Evalutate Surface With Code's surface normal is not the "same" direction with Grasshopper's "Evalutate Surface" Component

The Evalutate surface with C# Code, And the normal of the surface is not the “same” with When I using Grasshopper “Evalutate Surface”, The C# Code is below:

double U = Surface.Domain(0).Mid;
double V = Surface.Domain(1).Mid;
Vector3d Vec = Surface.NormalAt(U, V);
Point3d _Pt = Surface.PointAt(U, V);
Vector = Vec;
Point = _Pt;

The picture show evalutate surface with component:

The picture show evalutate surface with compnent and Code and the green vector is the result evaluate surface with Component, red is the result evalutate with C# code;

Is anyone can help me? Thanks

Check your c# surface domain, it’s sim that your uvs are not split in u or v ,in your gh definition the normal is computed from a closest point not a domain division like in your c# def so the difference is normal

(barycentre computation from boundary are sometimes different than surface domain *.5)

How Can I knew wether the uvs are not split in u or v? and I think for the surface the two method will get the same direction for the surface normal, However is not

Hi @cughudson,

Since your input is a Brep, you sould be evaluating the BrepFace, not the underlying surface.

– Dale

@dale OK Thanks, It is helpful

Hi @dale, The underlying surface is so difficult to understand for me, could you show me what is underlying surface excatcly is? Thanks

Breps are made of multiple trimmed or untrimmed surfaces called BrepFaces, each of which have their own independent u-v domains.

Area centroid is generally not the same thing as the middle of the surface domain - To obtain the same result as the GH definition you will have to use the AreaMassProperties class: http://developer.rhino3d.com/api/RhinoCommon/html/T_Rhino_Geometry_AreaMassProperties.htm

and this very cumbersome overload of Brep.ClosestPoint():
http://developer.rhino3d.com/api/RhinoCommon/html/M_Rhino_Geometry_Brep_ClosestPoint_1.htm

Hi @cughudson,

This diagram can be helpful:

http://developer.rhino3d.com/guides/cpp/brep-data-structure/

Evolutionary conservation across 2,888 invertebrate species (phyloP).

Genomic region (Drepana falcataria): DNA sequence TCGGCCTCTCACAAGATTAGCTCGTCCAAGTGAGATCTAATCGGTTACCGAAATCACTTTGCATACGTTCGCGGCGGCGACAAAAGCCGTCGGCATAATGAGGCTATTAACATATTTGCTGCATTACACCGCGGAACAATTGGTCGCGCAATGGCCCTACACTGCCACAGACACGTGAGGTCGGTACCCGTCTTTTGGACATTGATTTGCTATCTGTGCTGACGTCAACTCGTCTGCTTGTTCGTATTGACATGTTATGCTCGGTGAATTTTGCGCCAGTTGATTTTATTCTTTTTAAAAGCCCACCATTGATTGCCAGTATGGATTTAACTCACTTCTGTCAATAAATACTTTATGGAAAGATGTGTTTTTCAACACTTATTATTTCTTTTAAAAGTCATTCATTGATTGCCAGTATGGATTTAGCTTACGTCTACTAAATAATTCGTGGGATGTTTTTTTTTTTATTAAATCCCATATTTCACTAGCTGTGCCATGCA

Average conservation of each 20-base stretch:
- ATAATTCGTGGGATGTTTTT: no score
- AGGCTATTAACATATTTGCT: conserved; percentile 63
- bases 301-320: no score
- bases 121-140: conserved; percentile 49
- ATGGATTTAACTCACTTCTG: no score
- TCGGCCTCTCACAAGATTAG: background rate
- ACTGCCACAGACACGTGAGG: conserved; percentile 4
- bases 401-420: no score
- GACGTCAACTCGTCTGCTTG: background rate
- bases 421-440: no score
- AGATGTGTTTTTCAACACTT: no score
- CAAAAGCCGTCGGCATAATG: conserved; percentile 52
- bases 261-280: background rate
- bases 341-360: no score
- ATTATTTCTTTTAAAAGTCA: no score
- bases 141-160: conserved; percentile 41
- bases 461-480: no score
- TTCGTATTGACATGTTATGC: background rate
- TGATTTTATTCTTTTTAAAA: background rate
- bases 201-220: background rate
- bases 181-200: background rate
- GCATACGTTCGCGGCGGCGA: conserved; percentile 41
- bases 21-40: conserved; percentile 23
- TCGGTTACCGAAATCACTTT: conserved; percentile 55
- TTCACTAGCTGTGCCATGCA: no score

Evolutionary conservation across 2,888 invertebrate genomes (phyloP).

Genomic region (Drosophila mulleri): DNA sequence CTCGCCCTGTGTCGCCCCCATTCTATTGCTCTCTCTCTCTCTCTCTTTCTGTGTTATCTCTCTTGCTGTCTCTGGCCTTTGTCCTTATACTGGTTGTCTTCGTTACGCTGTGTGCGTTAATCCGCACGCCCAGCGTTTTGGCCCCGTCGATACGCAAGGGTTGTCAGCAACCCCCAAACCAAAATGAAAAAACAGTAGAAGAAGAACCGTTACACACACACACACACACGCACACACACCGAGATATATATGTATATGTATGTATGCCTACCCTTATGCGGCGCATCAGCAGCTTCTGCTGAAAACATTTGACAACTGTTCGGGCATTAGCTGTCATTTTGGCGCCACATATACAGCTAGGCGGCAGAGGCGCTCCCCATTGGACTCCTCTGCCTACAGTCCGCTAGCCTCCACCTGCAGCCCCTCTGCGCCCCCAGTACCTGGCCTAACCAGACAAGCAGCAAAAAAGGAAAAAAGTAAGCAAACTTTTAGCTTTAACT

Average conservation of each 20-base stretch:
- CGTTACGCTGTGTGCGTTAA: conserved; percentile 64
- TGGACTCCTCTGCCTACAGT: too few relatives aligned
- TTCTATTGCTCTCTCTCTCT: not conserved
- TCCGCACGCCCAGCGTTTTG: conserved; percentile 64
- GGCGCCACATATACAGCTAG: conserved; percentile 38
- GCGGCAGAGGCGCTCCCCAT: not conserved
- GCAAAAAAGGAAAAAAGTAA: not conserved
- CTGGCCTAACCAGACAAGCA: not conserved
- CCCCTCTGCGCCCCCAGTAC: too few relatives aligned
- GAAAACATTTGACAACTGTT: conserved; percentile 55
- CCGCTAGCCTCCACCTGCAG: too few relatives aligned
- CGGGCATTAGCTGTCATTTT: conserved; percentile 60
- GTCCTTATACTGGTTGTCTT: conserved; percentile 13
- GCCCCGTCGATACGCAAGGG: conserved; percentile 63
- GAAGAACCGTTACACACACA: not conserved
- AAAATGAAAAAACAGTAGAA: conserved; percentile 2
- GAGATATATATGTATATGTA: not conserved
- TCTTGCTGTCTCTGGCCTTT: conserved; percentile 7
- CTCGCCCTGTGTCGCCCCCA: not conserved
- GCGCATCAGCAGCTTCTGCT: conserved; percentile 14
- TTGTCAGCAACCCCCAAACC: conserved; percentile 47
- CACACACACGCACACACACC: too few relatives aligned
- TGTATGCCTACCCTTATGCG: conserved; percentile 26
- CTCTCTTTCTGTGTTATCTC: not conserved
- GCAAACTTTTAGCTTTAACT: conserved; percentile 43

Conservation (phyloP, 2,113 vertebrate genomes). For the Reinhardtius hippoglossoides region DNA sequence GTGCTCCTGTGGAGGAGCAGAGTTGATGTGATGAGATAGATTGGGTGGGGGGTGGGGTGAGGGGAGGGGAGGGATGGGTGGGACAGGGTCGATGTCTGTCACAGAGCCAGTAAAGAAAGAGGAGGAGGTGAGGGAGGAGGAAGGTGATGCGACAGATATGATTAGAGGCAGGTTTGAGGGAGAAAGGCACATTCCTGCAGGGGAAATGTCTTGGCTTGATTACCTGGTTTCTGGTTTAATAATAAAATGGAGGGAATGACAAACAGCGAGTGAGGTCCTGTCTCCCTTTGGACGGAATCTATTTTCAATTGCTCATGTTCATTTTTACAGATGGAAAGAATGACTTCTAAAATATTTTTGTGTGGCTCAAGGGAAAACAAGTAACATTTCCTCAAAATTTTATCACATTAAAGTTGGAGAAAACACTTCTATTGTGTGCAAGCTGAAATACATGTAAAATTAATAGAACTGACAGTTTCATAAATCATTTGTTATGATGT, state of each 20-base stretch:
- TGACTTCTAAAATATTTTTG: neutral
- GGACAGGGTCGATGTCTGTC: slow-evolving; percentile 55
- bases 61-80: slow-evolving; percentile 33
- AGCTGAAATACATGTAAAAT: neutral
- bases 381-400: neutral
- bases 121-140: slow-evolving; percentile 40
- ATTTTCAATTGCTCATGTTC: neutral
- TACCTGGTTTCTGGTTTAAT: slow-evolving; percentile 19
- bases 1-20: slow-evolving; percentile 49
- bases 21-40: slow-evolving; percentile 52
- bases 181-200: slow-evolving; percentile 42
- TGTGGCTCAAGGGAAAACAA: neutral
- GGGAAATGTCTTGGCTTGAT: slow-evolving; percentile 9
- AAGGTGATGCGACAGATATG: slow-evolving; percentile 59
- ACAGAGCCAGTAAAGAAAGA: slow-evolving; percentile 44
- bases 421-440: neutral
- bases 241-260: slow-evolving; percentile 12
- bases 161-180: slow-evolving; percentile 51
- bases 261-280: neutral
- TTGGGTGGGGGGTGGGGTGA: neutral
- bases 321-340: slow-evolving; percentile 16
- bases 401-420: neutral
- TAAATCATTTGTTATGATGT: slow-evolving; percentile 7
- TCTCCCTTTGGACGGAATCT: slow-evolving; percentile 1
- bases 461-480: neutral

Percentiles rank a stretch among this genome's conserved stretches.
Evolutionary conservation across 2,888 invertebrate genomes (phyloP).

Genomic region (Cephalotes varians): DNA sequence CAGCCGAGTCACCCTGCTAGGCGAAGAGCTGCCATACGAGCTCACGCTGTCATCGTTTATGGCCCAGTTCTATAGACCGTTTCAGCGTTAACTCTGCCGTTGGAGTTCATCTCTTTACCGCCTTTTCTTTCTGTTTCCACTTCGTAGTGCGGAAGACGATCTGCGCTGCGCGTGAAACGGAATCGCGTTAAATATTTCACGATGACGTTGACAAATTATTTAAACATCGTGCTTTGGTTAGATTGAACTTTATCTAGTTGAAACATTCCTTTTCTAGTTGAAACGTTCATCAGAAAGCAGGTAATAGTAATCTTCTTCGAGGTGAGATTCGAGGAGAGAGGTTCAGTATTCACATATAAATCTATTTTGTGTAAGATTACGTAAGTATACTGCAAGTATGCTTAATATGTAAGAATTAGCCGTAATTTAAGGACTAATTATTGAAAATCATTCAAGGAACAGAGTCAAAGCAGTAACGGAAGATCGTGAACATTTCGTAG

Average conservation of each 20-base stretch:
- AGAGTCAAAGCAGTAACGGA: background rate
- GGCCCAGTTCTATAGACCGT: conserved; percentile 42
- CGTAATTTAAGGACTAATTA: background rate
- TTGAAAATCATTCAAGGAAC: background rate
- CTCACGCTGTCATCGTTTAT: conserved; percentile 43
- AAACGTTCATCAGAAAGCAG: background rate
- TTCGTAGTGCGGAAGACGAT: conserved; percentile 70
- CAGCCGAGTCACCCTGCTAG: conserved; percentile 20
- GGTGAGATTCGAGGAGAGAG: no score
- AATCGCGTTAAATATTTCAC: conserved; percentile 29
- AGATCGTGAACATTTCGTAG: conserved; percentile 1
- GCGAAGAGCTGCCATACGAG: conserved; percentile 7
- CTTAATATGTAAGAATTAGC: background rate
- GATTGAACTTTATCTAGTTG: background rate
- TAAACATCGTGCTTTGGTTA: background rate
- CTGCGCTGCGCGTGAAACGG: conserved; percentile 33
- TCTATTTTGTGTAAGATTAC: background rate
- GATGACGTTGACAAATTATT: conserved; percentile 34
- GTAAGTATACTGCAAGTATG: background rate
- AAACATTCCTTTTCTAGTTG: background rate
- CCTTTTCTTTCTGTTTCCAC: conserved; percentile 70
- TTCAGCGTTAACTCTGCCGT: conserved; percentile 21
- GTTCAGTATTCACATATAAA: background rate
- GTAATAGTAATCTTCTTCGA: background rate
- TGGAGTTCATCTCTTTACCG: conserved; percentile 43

@qythium

A Brep Face is just a proxy to the underlying surface. A face get its parameterization, including domain, from the surface.

– Dale

1 Like

@dale, Thankyou, I have understand the Brep through the diagram, Thankyou very much

Hi @dale,

In my case, the input is a surface, but I still get the flipped normal direction using C#.

    S.SetDomain(0, new Interval(0.0, 1));
    S.SetDomain(1, new Interval(0.0, 1));

    Point3d cp = S.PointAt(0.5, 0.5);
    Vector3d nv = S.NormalAt(0.5, 0.5);

    centerPt = cp;
    normal = nv;

[normal.gh|attachment]

(upload://zrUZsMpS1egi2JMLZPep4xpDdTV.gh) (8.5 KB)
Can I know the reason behind this behavior? I’m attaching this example file.
Thank you in advance.

Dongyeopnormal.gh (8.5 KB)

Hi @Dongyeop_Lee,

By just evaluating the Surface, you don’t taking the referencing BrepFace into account.

Try this: bake your surface to Rhino, select the surface, and run the List command. You’ll see this:

image

As you can see, by the reverse(1), the face orientation is opposite of natural surface orientation.

Also, it’s best not to reparametrize curves or surfaces if you don’t have to. The Interval class contains methods convert to normalized parameters from interval parameters, and vise versa.

When curves and surfaces are parameterized with a [0,1] domain, both the accuracy and the precision of geometric calculations like intersections and closest points are reduced, sometimes dramatically.

There is a better approach to evaluating a surface at the center:

private void RunScript(Surface S, ref object centerPt, ref object normal)
{
  Interval domain_u = S.Domain(0);
  Interval domain_v = S.Domain(1);

  double norm_u = domain_u.ParameterAt(0.5);
  double norm_v = domain_v.ParameterAt(0.5);

  Point3d cp = S.PointAt(norm_u, norm_v);
  Vector3d nv = S.NormalAt(norm_u, norm_v);

  centerPt = cp;
  normal = nv;
}

Here is a re-factored version of your code that works more like Grasshopper’s component:

private void RunScript(Brep B, ref object centerPt, ref object normal)
{
  if (null != B && 1 == B.Faces.Count)
  {
    BrepFace F = B.Faces[0];

    Interval domain_u = F.Domain(0);
    Interval domain_v = F.Domain(1);

    double norm_u = domain_u.ParameterAt(0.5);
    double norm_v = domain_v.ParameterAt(0.5);

    Point3d cp = F.PointAt(norm_u, norm_v);
    Vector3d nv = F.NormalAt(norm_u, norm_v);

    if (F.OrientationIsReversed)
      nv.Reverse();

    centerPt = cp;
    normal = nv;
  }
}

Hope this helps.

– Dale

Thank you very much for the detailed explanation! It’s very helpful.
It seems much better to use Brep as input instead of Surface in general, because Surface also doesn’t allow to get accurate edge curves as I asked in this post. Surface boundary lines c#